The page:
THURSDAY, Jan. 14, 2010 (HealthDay News) -- The U.S. Food and Drug Administration on Thursday said it found no good evidence that the Spiriva HandiHaler boosts heart risks in patients who use it to help control chronic obstructive pulmonary disease (COPD).
The announcement comes after data released in early 2008 by the drug's maker, "suggesting a small increased risk of stroke in patients treated with tiotropium [Spiriva], the medicine's active ingredient," the FDA noted in a statement.
In October of 2008, the agency released an "Updated Early Communication" that pointed to two other studies suggesting a boost in risk of stroke, heart attack and death among users of the Spiriva HandiHaler.
But a study published in the January 2010 issue of Chest found the opposite: that tiotropium might lower users' risk of heart problems and death.
Spiriva is one of the most commonly prescribed daily treatments for COPD, a progressive respiratory illness combining bronchitis and emphysema that is often linked to smoking. COPD is the fourth-largest killer in the United States.
The Spiriva HandiHaler consists of a capsule used with an inhaler, to be taken once daily. Spiriva is from the class of drugs known as anticholinergics, which also includes the widely used ipratropium bromide (Atrovent).
Thursday's FDA announcement should come as a relief to COPD patients who rely on the Spiriva HandiHaler. In its statement, the FDA said its review of the data does "not support an increased risk of stroke, heart attack, or death in patients using the medicine."
"Today's update is based on an FDA review of the Understanding the Potential Long-Term Impacts on Function with Tiotropium [UPLIFT] study that compared Spiriva HandiHaler with a placebo in 5,992 COPD patients," the agency said. "In November 2009, the FDA Pulmonary-Allergy Drugs Advisory Committee also reviewed the data and voted that findings from the UPLIFT study resolved the potential safety concerns for Spiriva HandiHaler."
The safety status of Atrovent remains unclear, however, because research released Jan. 7 suggested that the drug raises patients' risk for heart attack and heart failure.
"The short-acting form [Atrovent] seems to increase cardiovascular risk, while the long-acting form [Spiriva] seems to decrease it," Dr. Norman H. Edelman, chief medical officer of the American Lung Association, told HealthDay at the time. "It is important to point out, however, that the difference is an indirect inference," he added.
"To prove beyond scientific doubt that the two forms of anticholinergic drugs are different in this or other ways there would have to be a head-to-head comparison; a study which is not likely to be done," Edelman said.
In one of the two studies in Chest, researchers led by Todd A. Lee, from the Hines VA Hospital in Illinois, collected data on almost 83,000 U.S. veterans with COPD. Among these patients, 44 percent were using Atrovent at some point during the study.
Those patients were followed until they had a cardiovascular event, died or until the study's end in September 2004. During the follow-up, more than 6,200 patients had a cardiovascular event: 44 percent suffered heart failure, 28 percent had heart attacks or chest pain, and 28 percent had irregular heart rhythms, the researchers reported.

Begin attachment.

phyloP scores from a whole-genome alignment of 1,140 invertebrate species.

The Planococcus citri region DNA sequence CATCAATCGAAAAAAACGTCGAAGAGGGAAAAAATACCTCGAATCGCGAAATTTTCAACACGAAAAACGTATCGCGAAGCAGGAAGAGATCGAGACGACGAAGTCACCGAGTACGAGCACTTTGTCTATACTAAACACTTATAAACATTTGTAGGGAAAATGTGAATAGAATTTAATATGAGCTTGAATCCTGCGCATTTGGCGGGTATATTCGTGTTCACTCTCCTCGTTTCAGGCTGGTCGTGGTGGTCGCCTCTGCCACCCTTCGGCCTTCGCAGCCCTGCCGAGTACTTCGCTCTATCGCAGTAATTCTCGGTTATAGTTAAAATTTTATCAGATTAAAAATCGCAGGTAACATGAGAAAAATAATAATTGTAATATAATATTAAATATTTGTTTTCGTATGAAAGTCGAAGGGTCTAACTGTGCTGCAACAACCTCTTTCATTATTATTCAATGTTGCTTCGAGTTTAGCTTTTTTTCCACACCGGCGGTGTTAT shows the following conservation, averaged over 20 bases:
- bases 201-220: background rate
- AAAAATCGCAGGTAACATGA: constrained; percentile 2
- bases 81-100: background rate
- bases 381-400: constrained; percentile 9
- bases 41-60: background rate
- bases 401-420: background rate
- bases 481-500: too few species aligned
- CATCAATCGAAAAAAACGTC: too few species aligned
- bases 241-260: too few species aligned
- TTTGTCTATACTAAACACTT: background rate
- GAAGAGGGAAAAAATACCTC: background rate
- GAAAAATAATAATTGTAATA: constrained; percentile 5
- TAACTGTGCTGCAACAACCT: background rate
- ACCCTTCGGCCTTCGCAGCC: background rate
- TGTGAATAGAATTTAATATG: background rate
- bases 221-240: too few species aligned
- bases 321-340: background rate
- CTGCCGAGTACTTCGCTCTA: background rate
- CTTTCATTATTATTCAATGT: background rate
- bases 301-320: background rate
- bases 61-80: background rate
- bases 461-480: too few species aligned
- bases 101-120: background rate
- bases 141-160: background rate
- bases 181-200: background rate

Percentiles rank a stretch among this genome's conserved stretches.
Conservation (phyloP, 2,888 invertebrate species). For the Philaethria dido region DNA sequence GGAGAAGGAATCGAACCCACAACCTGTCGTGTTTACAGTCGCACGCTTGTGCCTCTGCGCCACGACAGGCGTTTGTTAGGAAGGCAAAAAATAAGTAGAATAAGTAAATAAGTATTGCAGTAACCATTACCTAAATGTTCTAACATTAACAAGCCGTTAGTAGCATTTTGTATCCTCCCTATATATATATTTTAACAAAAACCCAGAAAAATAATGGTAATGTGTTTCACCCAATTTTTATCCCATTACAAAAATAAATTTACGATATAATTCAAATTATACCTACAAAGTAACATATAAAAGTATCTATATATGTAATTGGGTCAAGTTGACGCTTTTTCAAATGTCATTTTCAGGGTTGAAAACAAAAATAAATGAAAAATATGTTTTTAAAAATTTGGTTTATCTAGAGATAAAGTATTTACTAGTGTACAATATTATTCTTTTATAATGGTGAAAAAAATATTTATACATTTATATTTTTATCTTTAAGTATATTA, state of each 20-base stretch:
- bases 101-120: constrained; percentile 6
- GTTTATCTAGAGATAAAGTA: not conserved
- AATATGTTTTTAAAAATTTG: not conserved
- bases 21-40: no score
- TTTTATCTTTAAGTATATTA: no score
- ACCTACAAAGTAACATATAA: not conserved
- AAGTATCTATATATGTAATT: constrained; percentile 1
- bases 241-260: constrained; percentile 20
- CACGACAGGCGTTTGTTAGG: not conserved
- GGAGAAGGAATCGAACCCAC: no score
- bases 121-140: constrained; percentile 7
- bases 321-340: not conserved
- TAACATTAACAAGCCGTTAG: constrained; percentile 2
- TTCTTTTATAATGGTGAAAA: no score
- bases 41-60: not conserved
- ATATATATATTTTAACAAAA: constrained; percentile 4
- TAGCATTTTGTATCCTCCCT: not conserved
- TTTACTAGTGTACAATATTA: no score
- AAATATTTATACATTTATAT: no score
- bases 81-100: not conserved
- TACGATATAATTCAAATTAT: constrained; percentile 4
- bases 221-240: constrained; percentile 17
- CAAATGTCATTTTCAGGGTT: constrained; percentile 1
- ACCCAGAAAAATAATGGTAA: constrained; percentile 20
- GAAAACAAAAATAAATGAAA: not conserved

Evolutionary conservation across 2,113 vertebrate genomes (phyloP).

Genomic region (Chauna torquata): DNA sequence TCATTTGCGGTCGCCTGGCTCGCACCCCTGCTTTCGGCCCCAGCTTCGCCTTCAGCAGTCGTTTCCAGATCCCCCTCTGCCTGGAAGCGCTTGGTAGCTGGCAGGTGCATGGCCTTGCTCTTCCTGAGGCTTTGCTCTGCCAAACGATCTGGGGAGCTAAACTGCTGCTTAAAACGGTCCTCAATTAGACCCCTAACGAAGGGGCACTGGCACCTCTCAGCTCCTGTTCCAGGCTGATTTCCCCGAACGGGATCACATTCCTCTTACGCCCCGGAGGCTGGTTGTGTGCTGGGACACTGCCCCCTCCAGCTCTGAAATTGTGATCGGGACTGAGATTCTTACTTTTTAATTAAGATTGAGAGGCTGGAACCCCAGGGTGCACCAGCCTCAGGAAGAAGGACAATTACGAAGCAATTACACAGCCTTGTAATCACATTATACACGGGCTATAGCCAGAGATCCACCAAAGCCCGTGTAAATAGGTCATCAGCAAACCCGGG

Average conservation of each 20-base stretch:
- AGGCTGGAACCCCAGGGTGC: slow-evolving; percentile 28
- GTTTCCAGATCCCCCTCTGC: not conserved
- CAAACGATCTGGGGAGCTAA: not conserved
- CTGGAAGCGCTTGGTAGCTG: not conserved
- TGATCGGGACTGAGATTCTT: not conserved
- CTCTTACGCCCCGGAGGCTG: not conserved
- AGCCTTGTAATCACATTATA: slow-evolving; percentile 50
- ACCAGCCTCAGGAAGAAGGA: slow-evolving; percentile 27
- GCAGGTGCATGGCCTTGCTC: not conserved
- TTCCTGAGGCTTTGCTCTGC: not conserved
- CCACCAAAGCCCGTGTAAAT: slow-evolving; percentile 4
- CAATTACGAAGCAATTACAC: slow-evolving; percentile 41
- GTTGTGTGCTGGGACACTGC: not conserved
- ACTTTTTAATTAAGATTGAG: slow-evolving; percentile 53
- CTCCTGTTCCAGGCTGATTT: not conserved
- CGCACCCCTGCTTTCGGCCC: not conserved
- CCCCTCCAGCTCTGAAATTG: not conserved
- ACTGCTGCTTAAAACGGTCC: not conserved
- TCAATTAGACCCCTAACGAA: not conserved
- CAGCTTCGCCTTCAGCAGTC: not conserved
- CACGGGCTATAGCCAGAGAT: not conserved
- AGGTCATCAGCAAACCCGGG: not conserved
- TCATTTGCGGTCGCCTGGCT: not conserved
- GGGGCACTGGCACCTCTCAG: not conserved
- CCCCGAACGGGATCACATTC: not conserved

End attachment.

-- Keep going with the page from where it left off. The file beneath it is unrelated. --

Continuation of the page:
Lee's team also found that during the first six months of Atrovent therapy, patients were at an increased risk for these cardiovascular events, although those who took the drug for more than six months without an incident did not have an increased risk of heart attack or heart failure.
"These findings are consistent with previous concerns raised about the cardiovascular safety of ipratropium bromide," the researchers concluded.
Boehringer Ingelheim, the makers of Atrovent, said the drug is safe and the latest findings do not prove there is an increased risk of heart failure or other heart-related problems associated with the drug.
"Atrovent has been widely used in the U.S. for more than 20 years," said company spokeswoman Susan Holz. "The findings described in the paper are not consistent with the Boehringer Ingelheim clinical trial and safety database for Atrovent, which do not support evidence of an increased risk for cardiovascular events among patients using Atrovent."
In the second paper, Dr. Bartolome Celli, from Caritas-St. Elizabeth's Medical Center in Boston, and colleagues looked at the results of 30 clinical trials that included more than 19,500 patients, some of whom received Spiriva while others were given a placebo.
The researchers found patients taking Spiriva had a lower risk of dying compared with patients receiving placebo. In addition, those taking Spiriva had fewer respiratory events. This study was funded by the pharmaceutical giants Boehringer Ingelheim and Pfizer.
"There is a benefit of tiotropium in terms of mortality when data from all of the trials with tiotropium are pooled together. This is in contrast to a previous scare that anticholinergics could be associated with poor outcomes," Celli said at the time of the study's release. "Tiotropium is by and large a safe medication that can really help most patients with COPD."
Inhaled anticholinergics ease breathing in patients with COPD by preventing the airways from constricting.
Speaking earlier this month, Dr. Neil Schachter, a professor of pulmonary medicine at Mount Sinai Medical Center in New York City, said that he currently prescribes Spiriva more often than Atrovent.
"Spiriva is certainly a very useful drug," he said. "My personal experience is that it has relatively few side effects. It is generally well-tolerated, and patients seem to have a good response to it."
For more information on COPD, visit the U.S. National Heart, Lung, and Blood Institute.